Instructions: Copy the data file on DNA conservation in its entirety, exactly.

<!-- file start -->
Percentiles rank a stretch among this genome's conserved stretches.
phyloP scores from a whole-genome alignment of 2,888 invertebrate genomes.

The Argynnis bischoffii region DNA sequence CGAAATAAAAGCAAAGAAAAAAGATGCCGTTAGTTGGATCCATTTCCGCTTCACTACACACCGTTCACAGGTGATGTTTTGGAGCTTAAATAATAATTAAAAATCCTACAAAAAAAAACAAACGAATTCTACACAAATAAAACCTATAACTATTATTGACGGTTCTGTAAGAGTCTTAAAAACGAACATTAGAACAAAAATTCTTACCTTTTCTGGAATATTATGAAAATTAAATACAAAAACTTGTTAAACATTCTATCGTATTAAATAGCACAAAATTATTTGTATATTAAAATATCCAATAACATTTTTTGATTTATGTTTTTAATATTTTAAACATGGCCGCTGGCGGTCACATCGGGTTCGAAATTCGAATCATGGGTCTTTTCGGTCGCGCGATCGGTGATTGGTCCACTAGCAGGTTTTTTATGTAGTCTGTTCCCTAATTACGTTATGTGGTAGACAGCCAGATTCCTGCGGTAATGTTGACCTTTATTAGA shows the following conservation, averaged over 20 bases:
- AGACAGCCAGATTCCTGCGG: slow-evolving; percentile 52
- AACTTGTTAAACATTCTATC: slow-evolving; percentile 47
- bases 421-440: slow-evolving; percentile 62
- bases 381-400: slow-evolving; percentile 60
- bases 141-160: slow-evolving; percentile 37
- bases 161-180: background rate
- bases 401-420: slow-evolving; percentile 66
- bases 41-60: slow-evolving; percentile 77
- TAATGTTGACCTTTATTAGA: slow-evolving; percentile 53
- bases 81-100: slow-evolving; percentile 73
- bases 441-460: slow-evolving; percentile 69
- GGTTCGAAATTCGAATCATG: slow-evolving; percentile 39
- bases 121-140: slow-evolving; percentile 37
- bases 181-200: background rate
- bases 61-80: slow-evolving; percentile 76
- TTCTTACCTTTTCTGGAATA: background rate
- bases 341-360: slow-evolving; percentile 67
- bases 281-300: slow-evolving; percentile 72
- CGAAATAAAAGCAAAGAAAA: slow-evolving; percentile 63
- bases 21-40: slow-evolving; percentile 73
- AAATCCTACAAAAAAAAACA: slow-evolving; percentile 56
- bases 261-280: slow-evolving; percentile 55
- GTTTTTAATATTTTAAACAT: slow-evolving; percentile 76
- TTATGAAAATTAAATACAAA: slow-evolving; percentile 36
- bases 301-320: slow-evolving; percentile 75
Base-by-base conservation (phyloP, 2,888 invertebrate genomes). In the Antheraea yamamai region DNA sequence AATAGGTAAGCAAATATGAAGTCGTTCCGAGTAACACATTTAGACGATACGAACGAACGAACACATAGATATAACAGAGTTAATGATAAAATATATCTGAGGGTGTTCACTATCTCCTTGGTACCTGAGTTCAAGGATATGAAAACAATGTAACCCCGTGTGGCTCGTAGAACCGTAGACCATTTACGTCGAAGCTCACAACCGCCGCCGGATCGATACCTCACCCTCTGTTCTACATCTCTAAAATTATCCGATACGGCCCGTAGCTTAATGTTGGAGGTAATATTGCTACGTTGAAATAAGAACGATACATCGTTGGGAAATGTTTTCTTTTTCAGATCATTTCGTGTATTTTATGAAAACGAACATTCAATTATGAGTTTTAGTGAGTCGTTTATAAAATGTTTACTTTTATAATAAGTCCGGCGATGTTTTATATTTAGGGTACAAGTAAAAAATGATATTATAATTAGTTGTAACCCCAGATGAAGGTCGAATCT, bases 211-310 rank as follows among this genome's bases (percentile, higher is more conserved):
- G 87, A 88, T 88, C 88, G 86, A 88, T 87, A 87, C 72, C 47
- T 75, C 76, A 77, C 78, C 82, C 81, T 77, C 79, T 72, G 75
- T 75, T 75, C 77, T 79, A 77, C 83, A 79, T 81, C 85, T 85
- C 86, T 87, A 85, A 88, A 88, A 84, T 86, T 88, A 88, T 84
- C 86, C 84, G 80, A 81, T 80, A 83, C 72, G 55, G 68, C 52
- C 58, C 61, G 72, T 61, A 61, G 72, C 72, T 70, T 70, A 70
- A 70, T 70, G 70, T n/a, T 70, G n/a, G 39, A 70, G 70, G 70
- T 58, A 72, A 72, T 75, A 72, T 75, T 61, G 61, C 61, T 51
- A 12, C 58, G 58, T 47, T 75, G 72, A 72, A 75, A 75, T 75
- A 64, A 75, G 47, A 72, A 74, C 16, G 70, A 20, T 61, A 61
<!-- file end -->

Percentiles rank a stretch among this genome's conserved stretches.
phyloP scores from a whole-genome alignment of 2,888 invertebrate genomes.

The Argynnis bischoffii region DNA sequence CGAAATAAAAGCAAAGAAAAAAGATGCCGTTAGTTGGATCCATTTCCGCTTCACTACACACCGTTCACAGGTGATGTTTTGGAGCTTAAATAATAATTAAAAATCCTACAAAAAAAAACAAACGAATTCTACACAAATAAAACCTATAACTATTATTGACGGTTCTGTAAGAGTCTTAAAAACGAACATTAGAACAAAAATTCTTACCTTTTCTGGAATATTATGAAAATTAAATACAAAAACTTGTTAAACATTCTATCGTATTAAATAGCACAAAATTATTTGTATATTAAAATATCCAATAACATTTTTTGATTTATGTTTTTAATATTTTAAACATGGCCGCTGGCGGTCACATCGGGTTCGAAATTCGAATCATGGGTCTTTTCGGTCGCGCGATCGGTGATTGGTCCACTAGCAGGTTTTTTATGTAGTCTGTTCCCTAATTACGTTATGTGGTAGACAGCCAGATTCCTGCGGTAATGTTGACCTTTATTAGA shows the following conservation, averaged over 20 bases:
- AGACAGCCAGATTCCTGCGG: slow-evolving; percentile 52
- AACTTGTTAAACATTCTATC: slow-evolving; percentile 47
- bases 421-440: slow-evolving; percentile 62
- bases 381-400: slow-evolving; percentile 60
- bases 141-160: slow-evolving; percentile 37
- bases 161-180: background rate
- bases 401-420: slow-evolving; percentile 66
- bases 41-60: slow-evolving; percentile 77
- TAATGTTGACCTTTATTAGA: slow-evolving; percentile 53
- bases 81-100: slow-evolving; percentile 73
- bases 441-460: slow-evolving; percentile 69
- GGTTCGAAATTCGAATCATG: slow-evolving; percentile 39
- bases 121-140: slow-evolving; percentile 37
- bases 181-200: background rate
- bases 61-80: slow-evolving; percentile 76
- TTCTTACCTTTTCTGGAATA: background rate
- bases 341-360: slow-evolving; percentile 67
- bases 281-300: slow-evolving; percentile 72
- CGAAATAAAAGCAAAGAAAA: slow-evolving; percentile 63
- bases 21-40: slow-evolving; percentile 73
- AAATCCTACAAAAAAAAACA: slow-evolving; percentile 56
- bases 261-280: slow-evolving; percentile 55
- GTTTTTAATATTTTAAACAT: slow-evolving; percentile 76
- TTATGAAAATTAAATACAAA: slow-evolving; percentile 36
- bases 301-320: slow-evolving; percentile 75
Base-by-base conservation (phyloP, 2,888 invertebrate genomes). In the Antheraea yamamai region DNA sequence AATAGGTAAGCAAATATGAAGTCGTTCCGAGTAACACATTTAGACGATACGAACGAACGAACACATAGATATAACAGAGTTAATGATAAAATATATCTGAGGGTGTTCACTATCTCCTTGGTACCTGAGTTCAAGGATATGAAAACAATGTAACCCCGTGTGGCTCGTAGAACCGTAGACCATTTACGTCGAAGCTCACAACCGCCGCCGGATCGATACCTCACCCTCTGTTCTACATCTCTAAAATTATCCGATACGGCCCGTAGCTTAATGTTGGAGGTAATATTGCTACGTTGAAATAAGAACGATACATCGTTGGGAAATGTTTTCTTTTTCAGATCATTTCGTGTATTTTATGAAAACGAACATTCAATTATGAGTTTTAGTGAGTCGTTTATAAAATGTTTACTTTTATAATAAGTCCGGCGATGTTTTATATTTAGGGTACAAGTAAAAAATGATATTATAATTAGTTGTAACCCCAGATGAAGGTCGAATCT, bases 211-310 rank as follows among this genome's bases (percentile, higher is more conserved):
- G 87, A 88, T 88, C 88, G 86, A 88, T 87, A 87, C 72, C 47
- T 75, C 76, A 77, C 78, C 82, C 81, T 77, C 79, T 72, G 75
- T 75, T 75, C 77, T 79, A 77, C 83, A 79, T 81, C 85, T 85
- C 86, T 87, A 85, A 88, A 88, A 84, T 86, T 88, A 88, T 84
- C 86, C 84, G 80, A 81, T 80, A 83, C 72, G 55, G 68, C 52
- C 58, C 61, G 72, T 61, A 61, G 72, C 72, T 70, T 70, A 70
- A 70, T 70, G 70, T n/a, T 70, G n/a, G 39, A 70, G 70, G 70
- T 58, A 72, A 72, T 75, A 72, T 75, T 61, G 61, C 61, T 51
- A 12, C 58, G 58, T 47, T 75, G 72, A 72, A 75, A 75, T 75
- A 64, A 75, G 47, A 72, A 74, C 16, G 70, A 20, T 61, A 61